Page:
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 Something to think about is self-awareness. The first conscious thought which appears around age of 18 months is realization of  " I". But there is  is much more than that. All living objects act when inanimate objects acted upon. In other words animate objects are capable to initiate action all by themselves without antecedent cause and that means they are driven by self-causation This is a huge topic which i cannot even start to discuss  on this thread. if you interested you may read a book by Dr. Binswanger " The Biological basis of teleological concepts". But if one accepts the theory of self-causation, then Free Will could be explained as self-causation on the cognitive level of self-awareness. This is also a reason why Free Will, " animolition" or any self-initiated goal orientated action of any organism couldn't  be reduced to the chemical or physical processes. Molecules and atoms are not living objects. Life starts on the level of cell.

The value you seek requires scientists. Thank you for taking the time to clarify.

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  • 5 weeks later...

Suppose you place an hungry ass precisely midway between two stacks of hay, equal in every respect. Make sure that an ass perceives both stacks equally. According to the 14th century philosopher Jean Buridan the poor animal will die of starvation, unable to choose which stack to approach first. From this thought experiment we could learn first that animals could choose, and if volition is an ability to choose, then they have volition. Although this is hard wired, unconscious volition, it's volition nevertheless. Second, volition presupposes an hierarchy of values. if all values are equal, no choice is possible. Such an experiment could be easily modified for humans. However, man possesses self-awareness and  conscious volition and therefore is able to make non-rational, random choices, which are not related to the hierarchy of values. In any case I'm pretty sure that man in such a situation will have no difficulty whatsoever to grab the bar of gold, or just a plate with spare ribs. Wouldn't that be a proof of existence of volitional consciousness?

It's pretty much impossible to test this theory... No two haystacks could be EXACTLY the same

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A long semicircular vat of water, (or a complete circle) could easily be constructed such that it WOULD be perfectly symmetrical to the perception of an ass.  Place the ass at the center and we could watch in reality which portion of the water it would approach to slake its thirst...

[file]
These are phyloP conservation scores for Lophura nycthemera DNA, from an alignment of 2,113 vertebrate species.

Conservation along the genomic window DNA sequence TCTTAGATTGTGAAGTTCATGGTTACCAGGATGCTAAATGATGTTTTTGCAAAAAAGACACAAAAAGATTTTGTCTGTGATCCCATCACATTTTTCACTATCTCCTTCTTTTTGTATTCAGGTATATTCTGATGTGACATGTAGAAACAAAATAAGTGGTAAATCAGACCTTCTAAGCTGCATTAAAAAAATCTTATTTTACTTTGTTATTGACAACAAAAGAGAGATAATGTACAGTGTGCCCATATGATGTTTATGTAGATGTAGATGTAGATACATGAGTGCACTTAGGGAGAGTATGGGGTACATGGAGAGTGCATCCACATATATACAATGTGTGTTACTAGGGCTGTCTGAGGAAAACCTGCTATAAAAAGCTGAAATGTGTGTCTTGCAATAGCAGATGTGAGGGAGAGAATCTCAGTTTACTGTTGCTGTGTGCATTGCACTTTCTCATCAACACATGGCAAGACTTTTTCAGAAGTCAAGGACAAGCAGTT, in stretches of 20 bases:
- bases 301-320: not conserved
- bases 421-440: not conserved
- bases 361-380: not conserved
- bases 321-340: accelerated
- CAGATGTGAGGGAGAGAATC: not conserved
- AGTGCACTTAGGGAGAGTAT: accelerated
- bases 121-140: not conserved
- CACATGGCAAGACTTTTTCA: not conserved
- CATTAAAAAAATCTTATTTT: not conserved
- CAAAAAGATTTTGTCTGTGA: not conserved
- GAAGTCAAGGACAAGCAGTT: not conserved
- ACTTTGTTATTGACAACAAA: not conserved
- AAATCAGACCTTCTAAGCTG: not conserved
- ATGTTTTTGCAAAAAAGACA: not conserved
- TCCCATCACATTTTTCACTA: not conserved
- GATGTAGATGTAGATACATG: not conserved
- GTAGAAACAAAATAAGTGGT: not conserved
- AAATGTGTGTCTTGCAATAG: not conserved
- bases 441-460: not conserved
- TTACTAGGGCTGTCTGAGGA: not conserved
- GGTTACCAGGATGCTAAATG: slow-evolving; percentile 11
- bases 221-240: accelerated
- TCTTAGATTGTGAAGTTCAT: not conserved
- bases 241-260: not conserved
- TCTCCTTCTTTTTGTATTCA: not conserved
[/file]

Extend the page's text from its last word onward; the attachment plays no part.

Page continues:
Oh but no it will die of thirst since it would be paralyzed from indecision.

 

 

Only a certain "kind" of "philosopher" (notice the quotes) would believe that in actual reality the animal would be paralyzed.  Science... biology? What's that? 

 

 

Raise your hand if you feel thusly:  Reality "should" (ideally) behave according to my theory... if it doesn't (in practice) .. reality be damned. (Rationalist much...?)

Edited by StrictlyLogical
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Dearest Leo, pages 20-25 in VOS already explained all that, eloquently. Is there a new idea here? If so, please assert it in one, blunt sentence, as if Hemmingway turned Objectivist. 

I never claimed that I intend to re-write Objectivism. My purpose was to highlight certain points.

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A long semicircular vat of water, (or a complete circle) could easily be constructed such that it WOULD be perfectly symmetrical to the perception of an ass.  Place the ass at the center and we could watch in reality which portion of the water it would approach to slake its thirst...

 

Oh but no it will die of thirst since it would be paralyzed from indecision.

 

 

Only a certain "kind" of "philosopher" (notice the quotes) would believe that in actual reality the animal would be paralyzed.  Science... biology? What's that? 

 

 

Raise your hand if you feel thusly:  Reality "should" (ideally) behave according to my theory... if it doesn't (in practice) .. reality be damned. (Rationalist much...?)

Even so it's impossible to make all conditions exactly equal. For sure an ass will reach the water in the straight line sight-which he directly perceives.He cannot see the whole circle.